A photo of Alberta Health Minister Jason Copping.
Alberta Health Minister Jason Copping. Credit: Alberta Newsroom Credit: Alberta Newsroom

Never mind “less is more.” Sometimes more is less. Consider Alberta Premier Danielle Smith’s mandate letter to Health Minister Jason Copping. 

Having boxed herself during her campaign to lead the United Conservative Party (UCP), Ms. Smith had no choice but to promise to decentralize Alberta Health Services (AHS) to appease her base in rural Alberta, which clings to the ridiculous notion that all the world’s problems are caused by people who live in cities.

The largely symbolic and performative list of responsibilities in Mr. Copping’s mandate letter therefore begins: “Develop a series of reforms to the health care system that restore decision making authority to the local level, incentivize regional innovation and competition to provide increased medical services and surgeries, and that attracts health care professionals domestically and internationally.”

At the same time, if Ms. Smith wants to beat the NDP in the next election, she has to promise to fix the woes of the health care system, most seriously under-staffing and the ravages of the continuing COVID-19 pandemic, a goal completely at odds with her decentralization mantra.

So, says the fourth point on her list of the minister’s responsibilities: “Address health care staffing challenges, particularly in rural areas, through improving health workforce planning, evaluating retention policies, leveraging the scope of allied health professionals, streamlining immigration and certification processes, and further increasing the number of training seats for health care professionals in Alberta.”

Moreover, Point No. 7: “Work with municipalities, doctors and allied health providers to identify strategies to attract and retain health care workers to rural Alberta.”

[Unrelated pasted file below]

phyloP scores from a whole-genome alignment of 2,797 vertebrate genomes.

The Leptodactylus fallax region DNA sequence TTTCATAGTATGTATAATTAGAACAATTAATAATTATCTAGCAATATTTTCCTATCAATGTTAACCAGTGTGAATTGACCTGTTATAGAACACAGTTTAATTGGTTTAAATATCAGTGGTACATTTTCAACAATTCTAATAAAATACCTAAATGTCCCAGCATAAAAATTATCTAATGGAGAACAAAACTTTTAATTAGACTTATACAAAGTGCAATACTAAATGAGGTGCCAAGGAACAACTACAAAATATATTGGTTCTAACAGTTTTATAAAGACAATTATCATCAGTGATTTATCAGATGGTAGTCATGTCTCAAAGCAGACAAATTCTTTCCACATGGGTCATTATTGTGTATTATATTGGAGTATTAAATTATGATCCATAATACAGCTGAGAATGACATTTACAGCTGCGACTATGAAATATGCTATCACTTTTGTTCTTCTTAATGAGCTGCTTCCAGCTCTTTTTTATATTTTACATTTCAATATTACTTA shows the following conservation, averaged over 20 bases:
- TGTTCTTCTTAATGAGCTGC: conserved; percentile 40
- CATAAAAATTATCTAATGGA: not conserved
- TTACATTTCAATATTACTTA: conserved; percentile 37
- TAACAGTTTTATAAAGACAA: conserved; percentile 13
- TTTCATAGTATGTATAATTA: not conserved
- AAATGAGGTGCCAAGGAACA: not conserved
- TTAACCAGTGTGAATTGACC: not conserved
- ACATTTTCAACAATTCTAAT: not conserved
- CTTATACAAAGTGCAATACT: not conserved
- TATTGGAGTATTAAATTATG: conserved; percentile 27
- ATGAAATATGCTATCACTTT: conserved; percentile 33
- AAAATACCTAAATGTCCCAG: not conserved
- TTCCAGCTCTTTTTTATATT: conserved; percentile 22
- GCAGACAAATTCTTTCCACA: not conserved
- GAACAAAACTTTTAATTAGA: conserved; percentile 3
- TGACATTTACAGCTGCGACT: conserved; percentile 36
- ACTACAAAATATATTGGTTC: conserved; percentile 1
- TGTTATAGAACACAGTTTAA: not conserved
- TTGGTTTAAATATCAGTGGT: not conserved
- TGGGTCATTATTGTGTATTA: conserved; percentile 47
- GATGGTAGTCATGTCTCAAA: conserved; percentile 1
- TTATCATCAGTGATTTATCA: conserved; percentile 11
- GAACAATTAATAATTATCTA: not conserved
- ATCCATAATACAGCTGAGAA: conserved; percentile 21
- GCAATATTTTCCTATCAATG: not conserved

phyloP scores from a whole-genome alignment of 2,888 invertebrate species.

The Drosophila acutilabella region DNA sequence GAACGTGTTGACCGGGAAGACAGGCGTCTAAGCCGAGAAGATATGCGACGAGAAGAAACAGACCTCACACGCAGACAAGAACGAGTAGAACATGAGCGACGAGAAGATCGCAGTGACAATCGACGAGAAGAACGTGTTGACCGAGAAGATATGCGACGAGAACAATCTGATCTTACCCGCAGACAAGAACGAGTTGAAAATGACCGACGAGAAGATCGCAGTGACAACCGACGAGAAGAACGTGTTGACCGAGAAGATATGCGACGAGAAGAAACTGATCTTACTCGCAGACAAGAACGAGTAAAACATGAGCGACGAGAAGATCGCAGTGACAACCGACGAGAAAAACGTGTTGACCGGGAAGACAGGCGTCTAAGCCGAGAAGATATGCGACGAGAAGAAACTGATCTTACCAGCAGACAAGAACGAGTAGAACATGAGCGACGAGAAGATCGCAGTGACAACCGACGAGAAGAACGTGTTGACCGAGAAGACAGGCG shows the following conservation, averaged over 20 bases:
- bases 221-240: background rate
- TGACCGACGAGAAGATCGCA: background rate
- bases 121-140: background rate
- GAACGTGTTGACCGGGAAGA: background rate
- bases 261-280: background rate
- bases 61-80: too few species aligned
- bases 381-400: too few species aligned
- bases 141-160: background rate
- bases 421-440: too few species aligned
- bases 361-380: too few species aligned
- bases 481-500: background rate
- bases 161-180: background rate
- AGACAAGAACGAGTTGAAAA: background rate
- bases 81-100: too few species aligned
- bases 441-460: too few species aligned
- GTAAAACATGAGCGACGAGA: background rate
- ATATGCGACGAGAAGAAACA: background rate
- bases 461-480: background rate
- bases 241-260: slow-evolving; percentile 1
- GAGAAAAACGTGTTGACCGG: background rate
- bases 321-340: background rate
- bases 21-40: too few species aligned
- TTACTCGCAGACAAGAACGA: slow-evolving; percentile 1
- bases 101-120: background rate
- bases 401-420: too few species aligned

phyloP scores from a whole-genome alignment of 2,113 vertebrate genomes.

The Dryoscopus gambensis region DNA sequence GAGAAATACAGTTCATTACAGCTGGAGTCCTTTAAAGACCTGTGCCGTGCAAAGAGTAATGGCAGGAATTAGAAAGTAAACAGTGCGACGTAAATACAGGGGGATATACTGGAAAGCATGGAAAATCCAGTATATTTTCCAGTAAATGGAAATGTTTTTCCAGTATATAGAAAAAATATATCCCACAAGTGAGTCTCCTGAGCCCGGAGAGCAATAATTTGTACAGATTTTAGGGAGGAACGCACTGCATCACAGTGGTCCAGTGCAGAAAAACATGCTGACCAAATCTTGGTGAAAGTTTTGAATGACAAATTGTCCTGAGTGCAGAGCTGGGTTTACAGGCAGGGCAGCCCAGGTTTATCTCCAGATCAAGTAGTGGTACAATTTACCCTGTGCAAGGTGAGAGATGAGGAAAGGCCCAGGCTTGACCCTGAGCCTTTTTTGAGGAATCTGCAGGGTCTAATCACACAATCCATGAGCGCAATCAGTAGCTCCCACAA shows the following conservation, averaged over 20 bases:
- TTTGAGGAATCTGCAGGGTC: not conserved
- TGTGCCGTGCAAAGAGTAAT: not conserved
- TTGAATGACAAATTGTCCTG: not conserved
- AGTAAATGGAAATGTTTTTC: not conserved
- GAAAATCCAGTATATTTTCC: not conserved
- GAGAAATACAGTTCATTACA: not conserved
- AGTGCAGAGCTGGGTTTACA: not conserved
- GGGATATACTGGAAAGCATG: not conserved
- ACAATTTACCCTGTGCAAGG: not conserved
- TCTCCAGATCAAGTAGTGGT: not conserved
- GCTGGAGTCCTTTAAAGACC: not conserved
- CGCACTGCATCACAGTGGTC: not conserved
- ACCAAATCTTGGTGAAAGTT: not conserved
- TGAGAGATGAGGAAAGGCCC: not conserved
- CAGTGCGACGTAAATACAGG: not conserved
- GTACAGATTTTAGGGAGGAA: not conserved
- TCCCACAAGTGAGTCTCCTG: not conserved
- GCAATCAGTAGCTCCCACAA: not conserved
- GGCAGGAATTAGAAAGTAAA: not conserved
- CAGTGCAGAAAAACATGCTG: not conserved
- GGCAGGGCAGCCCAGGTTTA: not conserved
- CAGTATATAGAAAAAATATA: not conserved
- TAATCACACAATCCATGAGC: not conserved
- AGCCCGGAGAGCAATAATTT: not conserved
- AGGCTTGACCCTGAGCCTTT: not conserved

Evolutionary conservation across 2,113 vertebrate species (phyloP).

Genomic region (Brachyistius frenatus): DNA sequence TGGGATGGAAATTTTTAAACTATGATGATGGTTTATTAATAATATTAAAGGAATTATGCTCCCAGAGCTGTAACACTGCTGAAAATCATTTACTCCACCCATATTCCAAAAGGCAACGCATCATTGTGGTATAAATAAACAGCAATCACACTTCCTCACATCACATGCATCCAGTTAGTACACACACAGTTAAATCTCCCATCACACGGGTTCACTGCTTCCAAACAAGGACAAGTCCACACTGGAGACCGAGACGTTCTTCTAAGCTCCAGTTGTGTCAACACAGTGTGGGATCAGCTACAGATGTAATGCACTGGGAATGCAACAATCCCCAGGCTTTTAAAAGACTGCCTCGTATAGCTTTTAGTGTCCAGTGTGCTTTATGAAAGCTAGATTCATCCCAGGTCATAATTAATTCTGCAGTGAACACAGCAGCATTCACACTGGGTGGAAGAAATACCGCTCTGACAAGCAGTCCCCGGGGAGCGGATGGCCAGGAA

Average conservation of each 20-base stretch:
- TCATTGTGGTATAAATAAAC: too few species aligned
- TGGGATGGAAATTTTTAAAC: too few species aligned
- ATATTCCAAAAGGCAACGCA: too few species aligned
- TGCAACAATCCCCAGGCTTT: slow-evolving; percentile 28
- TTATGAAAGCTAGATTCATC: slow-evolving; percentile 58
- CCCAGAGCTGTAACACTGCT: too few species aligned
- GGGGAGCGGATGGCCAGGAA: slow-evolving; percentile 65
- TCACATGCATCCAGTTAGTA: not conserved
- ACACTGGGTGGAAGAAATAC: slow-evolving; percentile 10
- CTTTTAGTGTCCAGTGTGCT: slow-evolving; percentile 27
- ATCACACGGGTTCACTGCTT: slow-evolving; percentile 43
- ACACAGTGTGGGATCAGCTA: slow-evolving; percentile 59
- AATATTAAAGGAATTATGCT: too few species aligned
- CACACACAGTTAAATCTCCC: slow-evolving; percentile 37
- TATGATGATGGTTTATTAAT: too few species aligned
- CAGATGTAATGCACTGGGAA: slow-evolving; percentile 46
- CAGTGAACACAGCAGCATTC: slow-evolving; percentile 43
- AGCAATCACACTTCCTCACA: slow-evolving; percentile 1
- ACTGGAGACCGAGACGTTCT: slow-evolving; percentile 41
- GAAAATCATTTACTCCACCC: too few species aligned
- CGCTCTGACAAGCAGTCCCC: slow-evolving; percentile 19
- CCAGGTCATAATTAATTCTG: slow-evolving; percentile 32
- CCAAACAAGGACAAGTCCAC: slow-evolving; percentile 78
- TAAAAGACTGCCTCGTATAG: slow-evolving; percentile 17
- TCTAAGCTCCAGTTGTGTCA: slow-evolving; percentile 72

As University of Alberta political scientist Jared Wesley, bravely stating the obvious on the foundering Twitter platform, observed: “Bullets 1, 4, and 7 are incompatible. Good luck, Minister Copping.”

Mr. Copping’s mandate letter also includes instructions to implement Ms. Smith’s wacky health spending account idea and lots of privatization buzzwords. It’s not hard to imagine where the premier got those ideas. Spending accounts and health care “choice” are hobbyhorses of many a right-wing think tank, including the Fraser Institute where the premier once toiled as a minor functionary. 

Not mentioned in Mr. Copping’s mandate letter – or in those of Seniors Minister Jeremy Nixon or Mental Health and Addiction Minister Nicholas Milliken – is anything about the respiratory conditions including COVID-19 now sweeping through Alberta’s schools and hospitals. 

However, Mr. Milliken’s letter, as noted by Friends of Medicare Executive Director Chris Galloway, “doubles down on the government’s so-called ‘Recovery Oriented System of Care’ in spite of the ongoing drug poisoning crisis and repeated calls from the community to act to save lives.”

Ms. Smith’s election strategy, pretty clearly, is to promise a lot and pray voters don’t notice the obvious contradictions.